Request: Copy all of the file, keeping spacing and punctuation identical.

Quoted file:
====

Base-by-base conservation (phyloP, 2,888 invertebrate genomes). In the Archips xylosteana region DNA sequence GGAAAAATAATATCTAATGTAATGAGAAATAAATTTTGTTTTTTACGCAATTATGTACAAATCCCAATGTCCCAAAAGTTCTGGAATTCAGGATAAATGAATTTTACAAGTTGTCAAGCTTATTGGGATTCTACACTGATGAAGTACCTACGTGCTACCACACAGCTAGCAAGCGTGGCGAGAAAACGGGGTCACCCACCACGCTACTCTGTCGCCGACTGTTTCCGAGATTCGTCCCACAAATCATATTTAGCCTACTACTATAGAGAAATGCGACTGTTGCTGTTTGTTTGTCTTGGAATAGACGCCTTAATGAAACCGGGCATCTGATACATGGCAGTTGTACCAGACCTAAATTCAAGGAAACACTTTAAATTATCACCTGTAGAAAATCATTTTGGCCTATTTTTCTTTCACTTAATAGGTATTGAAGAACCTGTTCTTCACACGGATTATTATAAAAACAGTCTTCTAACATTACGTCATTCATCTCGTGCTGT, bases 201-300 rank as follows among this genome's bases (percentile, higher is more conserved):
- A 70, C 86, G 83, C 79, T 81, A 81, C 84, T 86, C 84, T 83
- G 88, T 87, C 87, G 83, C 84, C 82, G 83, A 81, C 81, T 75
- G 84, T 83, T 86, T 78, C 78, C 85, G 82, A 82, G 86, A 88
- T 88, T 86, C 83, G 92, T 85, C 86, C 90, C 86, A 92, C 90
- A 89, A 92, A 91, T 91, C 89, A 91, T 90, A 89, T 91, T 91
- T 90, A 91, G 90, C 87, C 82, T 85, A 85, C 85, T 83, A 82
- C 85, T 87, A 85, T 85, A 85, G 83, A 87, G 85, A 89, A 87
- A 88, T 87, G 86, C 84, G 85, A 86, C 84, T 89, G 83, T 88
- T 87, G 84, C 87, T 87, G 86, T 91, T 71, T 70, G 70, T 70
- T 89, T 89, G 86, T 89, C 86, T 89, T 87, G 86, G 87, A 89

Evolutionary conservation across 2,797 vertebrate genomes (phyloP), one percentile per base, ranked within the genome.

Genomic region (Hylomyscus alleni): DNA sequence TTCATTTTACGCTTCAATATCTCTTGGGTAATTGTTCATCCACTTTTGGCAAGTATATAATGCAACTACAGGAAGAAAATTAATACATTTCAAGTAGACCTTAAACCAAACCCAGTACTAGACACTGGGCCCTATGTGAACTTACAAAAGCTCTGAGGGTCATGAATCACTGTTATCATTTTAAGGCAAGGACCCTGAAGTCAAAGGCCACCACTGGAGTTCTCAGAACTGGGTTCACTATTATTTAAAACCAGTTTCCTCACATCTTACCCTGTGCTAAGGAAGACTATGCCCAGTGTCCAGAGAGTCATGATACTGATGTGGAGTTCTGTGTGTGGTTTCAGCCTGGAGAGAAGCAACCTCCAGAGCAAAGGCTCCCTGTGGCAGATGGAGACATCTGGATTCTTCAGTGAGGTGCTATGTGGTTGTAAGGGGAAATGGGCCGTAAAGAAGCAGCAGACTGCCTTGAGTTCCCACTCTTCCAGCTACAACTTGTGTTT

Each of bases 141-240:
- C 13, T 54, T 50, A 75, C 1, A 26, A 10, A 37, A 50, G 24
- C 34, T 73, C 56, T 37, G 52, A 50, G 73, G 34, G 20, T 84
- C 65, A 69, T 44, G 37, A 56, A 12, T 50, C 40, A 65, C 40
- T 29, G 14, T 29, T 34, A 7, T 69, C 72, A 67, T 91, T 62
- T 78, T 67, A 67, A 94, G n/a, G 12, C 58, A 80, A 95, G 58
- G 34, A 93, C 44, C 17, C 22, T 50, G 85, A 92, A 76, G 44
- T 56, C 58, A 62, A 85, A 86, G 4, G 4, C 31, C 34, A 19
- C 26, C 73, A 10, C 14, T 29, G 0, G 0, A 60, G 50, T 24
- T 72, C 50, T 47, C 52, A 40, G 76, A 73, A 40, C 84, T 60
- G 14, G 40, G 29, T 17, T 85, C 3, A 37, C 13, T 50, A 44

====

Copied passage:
Base-by-base conservation (phyloP, 2,888 invertebrate genomes). In the Archips xylosteana region DNA sequence GGAAAAATAATATCTAATGTAATGAGAAATAAATTTTGTTTTTTACGCAATTATGTACAAATCCCAATGTCCCAAAAGTTCTGGAATTCAGGATAAATGAATTTTACAAGTTGTCAAGCTTATTGGGATTCTACACTGATGAAGTACCTACGTGCTACCACACAGCTAGCAAGCGTGGCGAGAAAACGGGGTCACCCACCACGCTACTCTGTCGCCGACTGTTTCCGAGATTCGTCCCACAAATCATATTTAGCCTACTACTATAGAGAAATGCGACTGTTGCTGTTTGTTTGTCTTGGAATAGACGCCTTAATGAAACCGGGCATCTGATACATGGCAGTTGTACCAGACCTAAATTCAAGGAAACACTTTAAATTATCACCTGTAGAAAATCATTTTGGCCTATTTTTCTTTCACTTAATAGGTATTGAAGAACCTGTTCTTCACACGGATTATTATAAAAACAGTCTTCTAACATTACGTCATTCATCTCGTGCTGT, bases 201-300 rank as follows among this genome's bases (percentile, higher is more conserved):
- A 70, C 86, G 83, C 79, T 81, A 81, C 84, T 86, C 84, T 83
- G 88, T 87, C 87, G 83, C 84, C 82, G 83, A 81, C 81, T 75
- G 84, T 83, T 86, T 78, C 78, C 85, G 82, A 82, G 86, A 88
- T 88, T 86, C 83, G 92, T 85, C 86, C 90, C 86, A 92, C 90
- A 89, A 92, A 91, T 91, C 89, A 91, T 90, A 89, T 91, T 91
- T 90, A 91, G 90, C 87, C 82, T 85, A 85, C 85, T 83, A 82
- C 85, T 87, A 85, T 85, A 85, G 83, A 87, G 85, A 89, A 87
- A 88, T 87, G 86, C 84, G 85, A 86, C 84, T 89, G 83, T 88
- T 87, G 84, C 87, T 87, G 86, T 91, T 71, T 70, G 70, T 70
- T 89, T 89, G 86, T 89, C 86, T 89, T 87, G 86, G 87, A 89

Evolutionary conservation across 2,797 vertebrate genomes (phyloP), one percentile per base, ranked within the genome.

Genomic region (Hylomyscus alleni): DNA sequence TTCATTTTACGCTTCAATATCTCTTGGGTAATTGTTCATCCACTTTTGGCAAGTATATAATGCAACTACAGGAAGAAAATTAATACATTTCAAGTAGACCTTAAACCAAACCCAGTACTAGACACTGGGCCCTATGTGAACTTACAAAAGCTCTGAGGGTCATGAATCACTGTTATCATTTTAAGGCAAGGACCCTGAAGTCAAAGGCCACCACTGGAGTTCTCAGAACTGGGTTCACTATTATTTAAAACCAGTTTCCTCACATCTTACCCTGTGCTAAGGAAGACTATGCCCAGTGTCCAGAGAGTCATGATACTGATGTGGAGTTCTGTGTGTGGTTTCAGCCTGGAGAGAAGCAACCTCCAGAGCAAAGGCTCCCTGTGGCAGATGGAGACATCTGGATTCTTCAGTGAGGTGCTATGTGGTTGTAAGGGGAAATGGGCCGTAAAGAAGCAGCAGACTGCCTTGAGTTCCCACTCTTCCAGCTACAACTTGTGTTT

Each of bases 141-240:
- C 13, T 54, T 50, A 75, C 1, A 26, A 10, A 37, A 50, G 24
- C 34, T 73, C 56, T 37, G 52, A 50, G 73, G 34, G 20, T 84
- C 65, A 69, T 44, G 37, A 56, A 12, T 50, C 40, A 65, C 40
- T 29, G 14, T 29, T 34, A 7, T 69, C 72, A 67, T 91, T 62
- T 78, T 67, A 67, A 94, G n/a, G 12, C 58, A 80, A 95, G 58
- G 34, A 93, C 44, C 17, C 22, T 50, G 85, A 92, A 76, G 44
- T 56, C 58, A 62, A 85, A 86, G 4, G 4, C 31, C 34, A 19
- C 26, C 73, A 10, C 14, T 29, G 0, G 0, A 60, G 50, T 24
- T 72, C 50, T 47, C 52, A 40, G 76, A 73, A 40, C 84, T 60
- G 14, G 40, G 29, T 17, T 85, C 3, A 37, C 13, T 50, A 44